East Anglia is bordered by the Wash and the North Sea, and situated directly opposite continental Europe. It was probably the first part of Britain to be settled by the Germanic invaders – the Angles – who gave the area its name, and therefore the first place in which English was spoken. East Anglian English is also thought to have contributed to the development of Australian and other Southern Hemisphere varieties of English.


Opinions differ on the geographical limits of East Anglia, with some definitions including parts of Essex and Cambridgeshire as well as the ‘core’ East Anglian counties of Norfolk and Suffolk. In terms of dialect, all these areas share a distinctive range of features, although there are some differences between the north and south of East Anglia. For example, a snail is traditionally known as a dodman in Norfolk, but a hodmedod in Suffolk and Essex.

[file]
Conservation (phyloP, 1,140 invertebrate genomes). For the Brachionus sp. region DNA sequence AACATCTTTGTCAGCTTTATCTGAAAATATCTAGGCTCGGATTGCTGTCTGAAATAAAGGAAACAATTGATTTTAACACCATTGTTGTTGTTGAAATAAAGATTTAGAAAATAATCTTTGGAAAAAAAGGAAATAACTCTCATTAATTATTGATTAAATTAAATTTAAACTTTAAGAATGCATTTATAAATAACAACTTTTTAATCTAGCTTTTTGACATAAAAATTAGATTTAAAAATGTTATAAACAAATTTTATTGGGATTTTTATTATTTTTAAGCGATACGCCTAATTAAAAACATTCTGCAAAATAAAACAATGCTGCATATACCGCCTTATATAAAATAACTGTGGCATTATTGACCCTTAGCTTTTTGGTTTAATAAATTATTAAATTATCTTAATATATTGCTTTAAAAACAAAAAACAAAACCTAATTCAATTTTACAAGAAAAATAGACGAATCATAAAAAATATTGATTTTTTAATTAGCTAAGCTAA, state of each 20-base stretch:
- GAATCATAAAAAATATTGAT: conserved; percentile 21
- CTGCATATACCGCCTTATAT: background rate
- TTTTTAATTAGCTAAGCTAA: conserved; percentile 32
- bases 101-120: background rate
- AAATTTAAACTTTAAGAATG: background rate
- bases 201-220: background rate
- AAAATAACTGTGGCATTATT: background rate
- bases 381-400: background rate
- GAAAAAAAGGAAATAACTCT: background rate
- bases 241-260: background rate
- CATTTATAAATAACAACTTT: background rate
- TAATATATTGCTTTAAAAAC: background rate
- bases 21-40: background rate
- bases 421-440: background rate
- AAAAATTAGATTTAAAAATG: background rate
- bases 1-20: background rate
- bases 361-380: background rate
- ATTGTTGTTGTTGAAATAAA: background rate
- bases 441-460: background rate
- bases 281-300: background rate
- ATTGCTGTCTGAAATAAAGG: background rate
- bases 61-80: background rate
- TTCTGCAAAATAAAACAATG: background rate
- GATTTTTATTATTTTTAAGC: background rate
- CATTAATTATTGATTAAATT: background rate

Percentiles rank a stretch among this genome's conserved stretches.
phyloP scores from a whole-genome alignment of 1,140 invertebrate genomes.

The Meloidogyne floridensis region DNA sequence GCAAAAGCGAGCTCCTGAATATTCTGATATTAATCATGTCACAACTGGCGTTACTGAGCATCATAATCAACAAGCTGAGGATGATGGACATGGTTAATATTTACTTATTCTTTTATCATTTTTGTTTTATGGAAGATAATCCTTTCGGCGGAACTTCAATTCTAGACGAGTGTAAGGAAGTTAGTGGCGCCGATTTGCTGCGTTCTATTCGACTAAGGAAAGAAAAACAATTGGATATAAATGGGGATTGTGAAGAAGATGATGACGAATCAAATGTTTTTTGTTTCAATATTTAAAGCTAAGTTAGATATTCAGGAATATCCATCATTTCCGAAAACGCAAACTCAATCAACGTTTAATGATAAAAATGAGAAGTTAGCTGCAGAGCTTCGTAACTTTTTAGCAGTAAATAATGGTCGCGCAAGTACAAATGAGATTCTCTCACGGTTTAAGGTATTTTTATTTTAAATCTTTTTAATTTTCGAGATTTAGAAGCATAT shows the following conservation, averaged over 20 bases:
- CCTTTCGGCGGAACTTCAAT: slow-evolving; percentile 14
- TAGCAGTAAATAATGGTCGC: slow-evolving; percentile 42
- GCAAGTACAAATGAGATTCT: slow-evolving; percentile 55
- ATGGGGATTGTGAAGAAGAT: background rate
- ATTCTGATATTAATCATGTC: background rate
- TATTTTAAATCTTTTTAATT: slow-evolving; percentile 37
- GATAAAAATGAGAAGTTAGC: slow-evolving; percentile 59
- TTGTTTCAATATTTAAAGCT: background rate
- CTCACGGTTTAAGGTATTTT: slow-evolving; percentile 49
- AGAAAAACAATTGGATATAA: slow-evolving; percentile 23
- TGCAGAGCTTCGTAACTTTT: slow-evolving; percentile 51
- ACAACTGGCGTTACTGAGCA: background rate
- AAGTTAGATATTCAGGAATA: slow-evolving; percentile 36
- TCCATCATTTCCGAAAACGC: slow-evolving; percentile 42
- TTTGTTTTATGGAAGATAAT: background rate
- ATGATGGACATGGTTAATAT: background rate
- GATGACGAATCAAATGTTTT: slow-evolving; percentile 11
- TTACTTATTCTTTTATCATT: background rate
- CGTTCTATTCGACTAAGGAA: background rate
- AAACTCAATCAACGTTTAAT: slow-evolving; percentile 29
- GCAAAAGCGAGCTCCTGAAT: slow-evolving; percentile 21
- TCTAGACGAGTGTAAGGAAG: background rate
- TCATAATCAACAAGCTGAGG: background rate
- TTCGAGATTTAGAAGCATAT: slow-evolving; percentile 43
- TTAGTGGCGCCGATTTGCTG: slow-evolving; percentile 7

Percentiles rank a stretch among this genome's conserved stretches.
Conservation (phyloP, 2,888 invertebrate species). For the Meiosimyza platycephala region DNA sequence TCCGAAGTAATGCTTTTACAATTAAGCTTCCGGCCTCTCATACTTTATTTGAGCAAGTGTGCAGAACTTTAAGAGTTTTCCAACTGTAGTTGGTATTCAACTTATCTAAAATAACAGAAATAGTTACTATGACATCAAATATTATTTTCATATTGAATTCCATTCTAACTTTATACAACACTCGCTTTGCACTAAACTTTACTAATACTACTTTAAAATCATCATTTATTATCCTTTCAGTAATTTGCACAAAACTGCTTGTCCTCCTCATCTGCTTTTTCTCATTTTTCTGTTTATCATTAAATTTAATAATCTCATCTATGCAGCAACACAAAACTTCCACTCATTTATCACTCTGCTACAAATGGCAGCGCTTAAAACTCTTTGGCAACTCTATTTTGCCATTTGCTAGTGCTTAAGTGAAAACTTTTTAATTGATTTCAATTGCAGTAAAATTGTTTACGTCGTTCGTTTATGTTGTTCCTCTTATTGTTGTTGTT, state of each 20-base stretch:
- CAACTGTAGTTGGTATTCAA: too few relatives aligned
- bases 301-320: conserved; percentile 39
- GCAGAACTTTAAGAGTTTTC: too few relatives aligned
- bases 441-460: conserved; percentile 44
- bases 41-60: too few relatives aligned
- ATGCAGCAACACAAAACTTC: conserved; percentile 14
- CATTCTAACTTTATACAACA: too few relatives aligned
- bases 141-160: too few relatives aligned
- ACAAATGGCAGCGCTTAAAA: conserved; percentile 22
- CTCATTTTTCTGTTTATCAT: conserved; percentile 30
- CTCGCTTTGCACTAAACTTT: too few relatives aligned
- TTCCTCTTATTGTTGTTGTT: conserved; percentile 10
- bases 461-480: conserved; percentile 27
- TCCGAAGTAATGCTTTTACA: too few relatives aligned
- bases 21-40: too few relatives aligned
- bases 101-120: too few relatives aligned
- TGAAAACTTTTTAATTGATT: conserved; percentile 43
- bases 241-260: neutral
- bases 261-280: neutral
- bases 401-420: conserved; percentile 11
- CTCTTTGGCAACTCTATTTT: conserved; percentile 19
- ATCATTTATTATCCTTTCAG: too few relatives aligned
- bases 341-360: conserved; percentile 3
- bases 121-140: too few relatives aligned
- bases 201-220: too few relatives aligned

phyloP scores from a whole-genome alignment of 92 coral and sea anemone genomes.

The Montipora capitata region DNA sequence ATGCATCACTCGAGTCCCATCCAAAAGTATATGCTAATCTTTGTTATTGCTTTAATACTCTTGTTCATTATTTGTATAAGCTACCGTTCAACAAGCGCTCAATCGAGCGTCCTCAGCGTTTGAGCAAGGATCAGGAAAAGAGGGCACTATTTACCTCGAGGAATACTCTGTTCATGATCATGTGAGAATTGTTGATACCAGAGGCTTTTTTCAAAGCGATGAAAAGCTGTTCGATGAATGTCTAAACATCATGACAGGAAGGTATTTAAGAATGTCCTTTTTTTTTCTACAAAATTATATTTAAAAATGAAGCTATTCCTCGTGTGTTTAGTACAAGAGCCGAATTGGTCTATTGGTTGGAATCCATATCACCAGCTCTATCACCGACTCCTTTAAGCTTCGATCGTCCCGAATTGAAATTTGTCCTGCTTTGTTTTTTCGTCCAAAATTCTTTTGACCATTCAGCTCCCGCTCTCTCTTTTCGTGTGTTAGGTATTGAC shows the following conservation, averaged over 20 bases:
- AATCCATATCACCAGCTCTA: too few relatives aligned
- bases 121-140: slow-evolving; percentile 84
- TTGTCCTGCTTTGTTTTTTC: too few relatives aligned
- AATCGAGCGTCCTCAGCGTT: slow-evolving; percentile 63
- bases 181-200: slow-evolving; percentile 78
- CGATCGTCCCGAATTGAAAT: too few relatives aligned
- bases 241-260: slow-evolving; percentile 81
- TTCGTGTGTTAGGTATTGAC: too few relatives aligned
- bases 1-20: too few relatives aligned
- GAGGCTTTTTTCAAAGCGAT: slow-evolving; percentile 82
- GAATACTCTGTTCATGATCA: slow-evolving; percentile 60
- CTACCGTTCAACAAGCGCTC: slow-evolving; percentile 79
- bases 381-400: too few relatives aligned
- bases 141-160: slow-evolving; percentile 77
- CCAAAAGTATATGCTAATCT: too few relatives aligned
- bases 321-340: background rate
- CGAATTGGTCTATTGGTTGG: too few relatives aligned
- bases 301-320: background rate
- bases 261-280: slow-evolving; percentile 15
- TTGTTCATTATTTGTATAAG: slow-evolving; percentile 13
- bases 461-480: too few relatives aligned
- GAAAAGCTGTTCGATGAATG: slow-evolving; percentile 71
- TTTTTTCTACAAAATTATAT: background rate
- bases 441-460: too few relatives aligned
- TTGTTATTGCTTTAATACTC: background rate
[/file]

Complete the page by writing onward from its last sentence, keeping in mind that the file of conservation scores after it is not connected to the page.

A windmill in a field

The Norfolk word for sweets, cooshies, is probably related to kushti, meaning ‘good’. Both words probably derive from Romani, and represent the linguistic influence of the traveller communities that have been in East Anglia since the 1500s. 

The history of East Anglia and its traditional ways of life are reflected in its vocabulary. Many words have their origin in crop farming and fruit picking, which once dominated the region’s flat, open landscape.